Legislative Power

The European Parliament shares legislative power with the Council of Ministers. Depending on the areas involved and the adoption procedures used the European Parliament has a relatively important role to play in the decision-making process.

As the treaties have progressed the European Parliament has seen its role as “co-legislator“, increase, notably via the co-decision procedure which does not apply to all domains however since some still depend on a unanimous vote on the part of the Council.

Contrary to a traditional parliament the European Parliament does not have the right to legislative initiative the monopoly of which lies with the European Commission. It can however suggest to the European Commission to make proposals with regard to legislative acts.

Since the Lisbon Treaty, there has been an ordinary legislative procedure and two special legislative procedures.

Codecision (ordinary legislative procedure)

Established by the Maastricht Treaty (1992), the co-decision procedure enables the joint adoption, by both the Council of Ministers and the European Parliament, of a legislative proposal. The proposal can be read twice in each institution; if there is disagreement a conciliation committee is formed of Parliament and Council representatives who meet to try and find a compromise.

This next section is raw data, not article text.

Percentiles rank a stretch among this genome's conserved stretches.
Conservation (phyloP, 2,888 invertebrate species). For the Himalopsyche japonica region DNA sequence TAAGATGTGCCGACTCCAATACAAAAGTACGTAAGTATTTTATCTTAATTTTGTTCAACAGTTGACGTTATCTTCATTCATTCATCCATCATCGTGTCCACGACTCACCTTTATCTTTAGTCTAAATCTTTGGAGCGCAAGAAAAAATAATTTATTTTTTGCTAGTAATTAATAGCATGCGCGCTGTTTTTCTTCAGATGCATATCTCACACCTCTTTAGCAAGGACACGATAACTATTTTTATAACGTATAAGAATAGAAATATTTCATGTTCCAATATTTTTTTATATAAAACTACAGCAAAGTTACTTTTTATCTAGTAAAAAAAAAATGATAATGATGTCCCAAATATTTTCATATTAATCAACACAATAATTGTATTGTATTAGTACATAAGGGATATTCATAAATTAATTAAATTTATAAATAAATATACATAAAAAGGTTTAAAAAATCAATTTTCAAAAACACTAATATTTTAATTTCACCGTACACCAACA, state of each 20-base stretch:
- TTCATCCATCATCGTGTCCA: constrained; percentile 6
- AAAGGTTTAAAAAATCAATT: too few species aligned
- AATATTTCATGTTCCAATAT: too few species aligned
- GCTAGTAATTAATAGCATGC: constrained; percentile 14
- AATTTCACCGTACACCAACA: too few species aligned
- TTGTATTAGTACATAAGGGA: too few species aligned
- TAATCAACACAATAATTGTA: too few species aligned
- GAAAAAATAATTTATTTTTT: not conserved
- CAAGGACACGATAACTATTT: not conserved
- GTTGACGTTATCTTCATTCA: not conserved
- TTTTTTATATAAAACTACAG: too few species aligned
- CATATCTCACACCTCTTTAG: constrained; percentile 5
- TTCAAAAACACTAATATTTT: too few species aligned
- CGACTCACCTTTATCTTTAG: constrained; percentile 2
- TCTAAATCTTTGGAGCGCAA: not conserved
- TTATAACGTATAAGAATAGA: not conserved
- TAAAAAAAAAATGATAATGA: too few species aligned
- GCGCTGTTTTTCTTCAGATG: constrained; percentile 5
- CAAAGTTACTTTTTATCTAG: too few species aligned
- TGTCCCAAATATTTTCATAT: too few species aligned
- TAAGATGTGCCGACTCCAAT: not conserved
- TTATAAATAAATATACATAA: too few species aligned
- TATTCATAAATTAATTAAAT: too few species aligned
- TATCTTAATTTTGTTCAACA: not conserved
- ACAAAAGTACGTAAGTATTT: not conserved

The Lisbon Treaty turned this procedure into the procedure of common law, now renamed “ordinary legislative procedure”. The Parliament has become a true co-legislator. The other procedures have become derogatory legislative procedures, or special procedures in which the relationship between the two “houses” in imbalanced. The Lisbon Treaty doubled the number of legal bases subject to the co-decision procedure in areas as sensitive has the common agricultural policy or policies regarding border control, asylum and immigration. The legislative powers of the European Parliament also affect the control of people on borders, measures governing the reception and processing of asylum seekers and the fight to counter illegal immigration.

Consultation Procedure

In the consultation procedure (or simple opinion), the European Parliament gives its opinion on a legislative proposal which is then adopted by the Council. This procedure is applicable at present in a reduced number of legislative areas, like exemptions from the internal market, competition law, and international agreements as part of the CFSP

Assent Procedure

Introduced by the Single European Act (1986), the assent procedure obliges the Council to have the European Parliament’s agreement with regard to certain major decisions. The European Parliament can accept or refuse the Council’s proposal but cannot amend it.
This procedure is notably applicable with regard to membership treaties, association agreements or other agreements with third countries. This procedure is also used during the adoption of new legislative measures against discrimination and now gives the European Parliament the right to veto in the event of the application of the general subsidiary legal base in virtue of article 352 of the TFEU.